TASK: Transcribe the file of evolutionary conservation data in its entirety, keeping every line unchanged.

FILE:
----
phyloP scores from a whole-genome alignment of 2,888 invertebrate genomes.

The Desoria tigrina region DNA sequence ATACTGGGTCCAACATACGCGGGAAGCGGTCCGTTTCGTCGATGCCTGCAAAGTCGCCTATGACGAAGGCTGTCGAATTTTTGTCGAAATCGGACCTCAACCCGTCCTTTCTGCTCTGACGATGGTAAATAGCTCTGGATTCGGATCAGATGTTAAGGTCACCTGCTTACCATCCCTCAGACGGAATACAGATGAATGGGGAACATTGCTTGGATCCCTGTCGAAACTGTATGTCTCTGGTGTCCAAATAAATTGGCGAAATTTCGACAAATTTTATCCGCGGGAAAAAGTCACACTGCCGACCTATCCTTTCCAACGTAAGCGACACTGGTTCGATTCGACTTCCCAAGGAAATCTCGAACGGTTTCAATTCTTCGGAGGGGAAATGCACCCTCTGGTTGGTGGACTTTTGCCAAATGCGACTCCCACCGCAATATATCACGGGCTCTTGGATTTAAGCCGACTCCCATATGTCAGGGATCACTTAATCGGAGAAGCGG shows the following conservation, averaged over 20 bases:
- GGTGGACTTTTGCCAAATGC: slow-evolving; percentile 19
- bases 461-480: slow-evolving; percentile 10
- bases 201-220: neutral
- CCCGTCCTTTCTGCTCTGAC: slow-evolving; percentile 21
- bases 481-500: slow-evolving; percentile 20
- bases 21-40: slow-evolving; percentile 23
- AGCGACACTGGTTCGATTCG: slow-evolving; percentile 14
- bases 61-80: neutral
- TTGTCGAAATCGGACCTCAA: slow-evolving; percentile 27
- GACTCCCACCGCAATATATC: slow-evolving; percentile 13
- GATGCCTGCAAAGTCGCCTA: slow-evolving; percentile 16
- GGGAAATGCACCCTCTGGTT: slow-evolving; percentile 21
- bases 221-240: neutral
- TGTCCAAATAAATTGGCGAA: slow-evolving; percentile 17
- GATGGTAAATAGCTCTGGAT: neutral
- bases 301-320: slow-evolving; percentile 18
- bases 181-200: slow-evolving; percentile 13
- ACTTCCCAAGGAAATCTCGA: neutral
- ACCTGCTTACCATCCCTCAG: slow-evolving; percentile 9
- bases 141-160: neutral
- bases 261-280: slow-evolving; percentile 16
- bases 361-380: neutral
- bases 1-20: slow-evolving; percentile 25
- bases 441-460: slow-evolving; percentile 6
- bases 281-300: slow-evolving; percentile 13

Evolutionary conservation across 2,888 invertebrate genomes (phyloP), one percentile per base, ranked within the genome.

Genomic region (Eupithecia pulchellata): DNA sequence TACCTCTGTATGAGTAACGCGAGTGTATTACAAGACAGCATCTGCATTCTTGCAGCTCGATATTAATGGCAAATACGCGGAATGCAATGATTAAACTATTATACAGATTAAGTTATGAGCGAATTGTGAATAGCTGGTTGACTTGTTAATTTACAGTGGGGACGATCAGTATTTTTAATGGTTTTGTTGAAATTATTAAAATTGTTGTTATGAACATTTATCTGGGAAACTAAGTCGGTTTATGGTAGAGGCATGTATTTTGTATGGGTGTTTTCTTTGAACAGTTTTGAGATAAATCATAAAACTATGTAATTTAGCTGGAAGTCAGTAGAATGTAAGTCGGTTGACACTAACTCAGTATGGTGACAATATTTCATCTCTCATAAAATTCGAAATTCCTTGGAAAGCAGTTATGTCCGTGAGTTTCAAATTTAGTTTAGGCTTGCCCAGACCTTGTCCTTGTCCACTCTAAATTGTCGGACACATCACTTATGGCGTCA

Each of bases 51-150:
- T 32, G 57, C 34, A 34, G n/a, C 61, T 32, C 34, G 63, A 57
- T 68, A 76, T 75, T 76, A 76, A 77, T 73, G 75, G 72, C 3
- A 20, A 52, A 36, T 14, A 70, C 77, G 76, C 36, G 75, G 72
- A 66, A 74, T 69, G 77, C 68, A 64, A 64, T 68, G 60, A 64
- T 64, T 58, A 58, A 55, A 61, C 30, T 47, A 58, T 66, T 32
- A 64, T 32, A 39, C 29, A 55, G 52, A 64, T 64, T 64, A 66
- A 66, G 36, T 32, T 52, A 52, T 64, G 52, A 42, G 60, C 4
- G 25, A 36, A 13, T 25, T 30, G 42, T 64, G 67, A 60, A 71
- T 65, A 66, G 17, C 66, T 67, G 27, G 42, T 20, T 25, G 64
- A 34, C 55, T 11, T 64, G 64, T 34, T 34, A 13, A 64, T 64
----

phyloP scores from a whole-genome alignment of 2,888 invertebrate genomes.

The Desoria tigrina region DNA sequence ATACTGGGTCCAACATACGCGGGAAGCGGTCCGTTTCGTCGATGCCTGCAAAGTCGCCTATGACGAAGGCTGTCGAATTTTTGTCGAAATCGGACCTCAACCCGTCCTTTCTGCTCTGACGATGGTAAATAGCTCTGGATTCGGATCAGATGTTAAGGTCACCTGCTTACCATCCCTCAGACGGAATACAGATGAATGGGGAACATTGCTTGGATCCCTGTCGAAACTGTATGTCTCTGGTGTCCAAATAAATTGGCGAAATTTCGACAAATTTTATCCGCGGGAAAAAGTCACACTGCCGACCTATCCTTTCCAACGTAAGCGACACTGGTTCGATTCGACTTCCCAAGGAAATCTCGAACGGTTTCAATTCTTCGGAGGGGAAATGCACCCTCTGGTTGGTGGACTTTTGCCAAATGCGACTCCCACCGCAATATATCACGGGCTCTTGGATTTAAGCCGACTCCCATATGTCAGGGATCACTTAATCGGAGAAGCGG shows the following conservation, averaged over 20 bases:
- GGTGGACTTTTGCCAAATGC: slow-evolving; percentile 19
- bases 461-480: slow-evolving; percentile 10
- bases 201-220: neutral
- CCCGTCCTTTCTGCTCTGAC: slow-evolving; percentile 21
- bases 481-500: slow-evolving; percentile 20
- bases 21-40: slow-evolving; percentile 23
- AGCGACACTGGTTCGATTCG: slow-evolving; percentile 14
- bases 61-80: neutral
- TTGTCGAAATCGGACCTCAA: slow-evolving; percentile 27
- GACTCCCACCGCAATATATC: slow-evolving; percentile 13
- GATGCCTGCAAAGTCGCCTA: slow-evolving; percentile 16
- GGGAAATGCACCCTCTGGTT: slow-evolving; percentile 21
- bases 221-240: neutral
- TGTCCAAATAAATTGGCGAA: slow-evolving; percentile 17
- GATGGTAAATAGCTCTGGAT: neutral
- bases 301-320: slow-evolving; percentile 18
- bases 181-200: slow-evolving; percentile 13
- ACTTCCCAAGGAAATCTCGA: neutral
- ACCTGCTTACCATCCCTCAG: slow-evolving; percentile 9
- bases 141-160: neutral
- bases 261-280: slow-evolving; percentile 16
- bases 361-380: neutral
- bases 1-20: slow-evolving; percentile 25
- bases 441-460: slow-evolving; percentile 6
- bases 281-300: slow-evolving; percentile 13

Evolutionary conservation across 2,888 invertebrate genomes (phyloP), one percentile per base, ranked within the genome.

Genomic region (Eupithecia pulchellata): DNA sequence TACCTCTGTATGAGTAACGCGAGTGTATTACAAGACAGCATCTGCATTCTTGCAGCTCGATATTAATGGCAAATACGCGGAATGCAATGATTAAACTATTATACAGATTAAGTTATGAGCGAATTGTGAATAGCTGGTTGACTTGTTAATTTACAGTGGGGACGATCAGTATTTTTAATGGTTTTGTTGAAATTATTAAAATTGTTGTTATGAACATTTATCTGGGAAACTAAGTCGGTTTATGGTAGAGGCATGTATTTTGTATGGGTGTTTTCTTTGAACAGTTTTGAGATAAATCATAAAACTATGTAATTTAGCTGGAAGTCAGTAGAATGTAAGTCGGTTGACACTAACTCAGTATGGTGACAATATTTCATCTCTCATAAAATTCGAAATTCCTTGGAAAGCAGTTATGTCCGTGAGTTTCAAATTTAGTTTAGGCTTGCCCAGACCTTGTCCTTGTCCACTCTAAATTGTCGGACACATCACTTATGGCGTCA

Each of bases 51-150:
- T 32, G 57, C 34, A 34, G n/a, C 61, T 32, C 34, G 63, A 57
- T 68, A 76, T 75, T 76, A 76, A 77, T 73, G 75, G 72, C 3
- A 20, A 52, A 36, T 14, A 70, C 77, G 76, C 36, G 75, G 72
- A 66, A 74, T 69, G 77, C 68, A 64, A 64, T 68, G 60, A 64
- T 64, T 58, A 58, A 55, A 61, C 30, T 47, A 58, T 66, T 32
- A 64, T 32, A 39, C 29, A 55, G 52, A 64, T 64, T 64, A 66
- A 66, G 36, T 32, T 52, A 52, T 64, G 52, A 42, G 60, C 4
- G 25, A 36, A 13, T 25, T 30, G 42, T 64, G 67, A 60, A 71
- T 65, A 66, G 17, C 66, T 67, G 27, G 42, T 20, T 25, G 64
- A 34, C 55, T 11, T 64, G 64, T 34, T 34, A 13, A 64, T 64